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Thread: computer psu powered by 12v battery

  1. #1 computer psu powered by 12v battery 
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    looking at the anatomy of a 240v psu the A/C signal is converted to a lower voltage then rectified........

    not meaning to sound too much like a noob but surely i can plumb a 12v car bettery in there somewhere!.............?

    i am trying to avoid purchase and use of an A/C inverter.........

    much obliged for any help.........


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  3. #2  
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    Path of least resistance would be to just use an Inverter.


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    nice post 'tom did'...................the first of many successful posts on this forum I am sure!

    an inverter costs money..................and i would have thought only adds to the overall energy loss in the system even if small......besides taking up lots of space...............

    since there are no moving parts (like would be found in a speaker) would some passive electronics be of use, say some resistors to feed the 5 and 3 v outputs and put the 12v rail straight on the battery - in this way the battery feeds the internal power cables directly?
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    Well you could use many 12 volt batteries in series to get the required voltage of the high voltage DC side of the PSU. This is normally over 200 volts DC. This would work the most efficiently. 12 volts could be used, but you would need heavy duty feed cables and a completely different PSU.
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    If I understand correctly, you want to power up your laptop or similar device from your car's 12 d-c power supply without having to use an inverter.

    A standard AT computer power supply has output voltages of +12, -12, +5, -5 volts and ATX has voltages of +12, -12 +3.3, +5.

    http://en.wikipedia.org/wiki/Power_supply_unit_(computer)#Wiring_diagrams

    I don't know of a way to get all those voltages directly from one 12 volt battery without an inverter.
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    please see link below..........

    http://arstechnica.com/hardware/news...gle-server.ars

    GOOGLE are using custom built motherboards but I am unsure how they are linking the 12v batteries to the servers they are powering........
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    I am guessing they custom build their power supplies, so no inverter is required, which would have dropped the efficiency down quite a bit AFAIK. . 12V in and +12, -12 +3.3, +5 out. I can't think of a reason they would do it any other way. See the thing with the red and black wires coming out of it on the top right hand side of the picture of the server box? I am guessing that is the 12V supply from the battery. If you look, you will see it goes into the PSU where the other wires come out. They must have it connected to a custom circuit that kicks in if the AC power dies.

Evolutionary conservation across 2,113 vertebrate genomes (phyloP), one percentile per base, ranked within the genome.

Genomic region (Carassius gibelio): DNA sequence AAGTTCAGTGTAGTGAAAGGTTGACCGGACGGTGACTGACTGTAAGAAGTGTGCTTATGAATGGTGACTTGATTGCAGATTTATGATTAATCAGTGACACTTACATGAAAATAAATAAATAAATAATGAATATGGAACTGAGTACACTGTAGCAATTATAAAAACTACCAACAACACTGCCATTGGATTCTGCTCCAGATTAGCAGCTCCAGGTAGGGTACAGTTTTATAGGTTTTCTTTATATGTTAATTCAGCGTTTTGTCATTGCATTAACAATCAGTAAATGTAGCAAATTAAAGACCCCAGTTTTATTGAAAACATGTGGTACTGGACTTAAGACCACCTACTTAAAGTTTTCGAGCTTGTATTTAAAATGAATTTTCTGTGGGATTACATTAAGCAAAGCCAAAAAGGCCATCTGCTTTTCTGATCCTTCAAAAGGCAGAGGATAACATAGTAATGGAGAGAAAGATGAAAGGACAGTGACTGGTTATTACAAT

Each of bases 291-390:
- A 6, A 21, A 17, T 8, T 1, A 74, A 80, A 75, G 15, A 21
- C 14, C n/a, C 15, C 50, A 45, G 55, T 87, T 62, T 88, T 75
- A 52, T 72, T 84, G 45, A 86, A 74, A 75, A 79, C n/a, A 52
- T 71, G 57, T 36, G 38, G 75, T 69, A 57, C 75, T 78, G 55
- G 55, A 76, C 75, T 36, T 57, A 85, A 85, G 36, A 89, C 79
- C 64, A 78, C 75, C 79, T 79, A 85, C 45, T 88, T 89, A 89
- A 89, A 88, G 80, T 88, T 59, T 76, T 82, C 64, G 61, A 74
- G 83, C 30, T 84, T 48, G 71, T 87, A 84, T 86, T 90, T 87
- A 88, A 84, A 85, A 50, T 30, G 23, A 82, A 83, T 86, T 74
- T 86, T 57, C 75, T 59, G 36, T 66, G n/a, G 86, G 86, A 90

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  10. #9  
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    Quote Originally Posted by Harold14370
    I don't know of a way to get all those voltages directly from one 12 volt battery without an inverter.
    You shold not try to answer this question then.
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  11. #10  
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    there is another article linked that shows a better side angle...........

    http://news.cnet.com/8301-1001_3-10209580-92.html
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  12. #11  
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    Ah, I think that thing is the battery. An interesting bit:

    "Another illustration of Google's obsession with efficiency comes through power supply design. Power supplies convert conventional AC (alternating current--what you get from a wall socket) electricity into the DC (direct current--what you get from a battery) electricity, and typical power supplies provide computers with both 5-volt and 12-volt DC power. Google's designs supply only 12-volt power, with the necessary conversions taking place on the motherboard."

    So, I guess you'll have to take a peak at their patent.

    Quote Originally Posted by Twit of wit
    Quote Originally Posted by Harold14370
    I don't know of a way to get all those voltages directly from one 12 volt battery without an inverter.
    You shold not try to answer this question then.
    It was still a hell of a lot more useful than you are being. Besides, he knows much more about this stuff than both of us combined.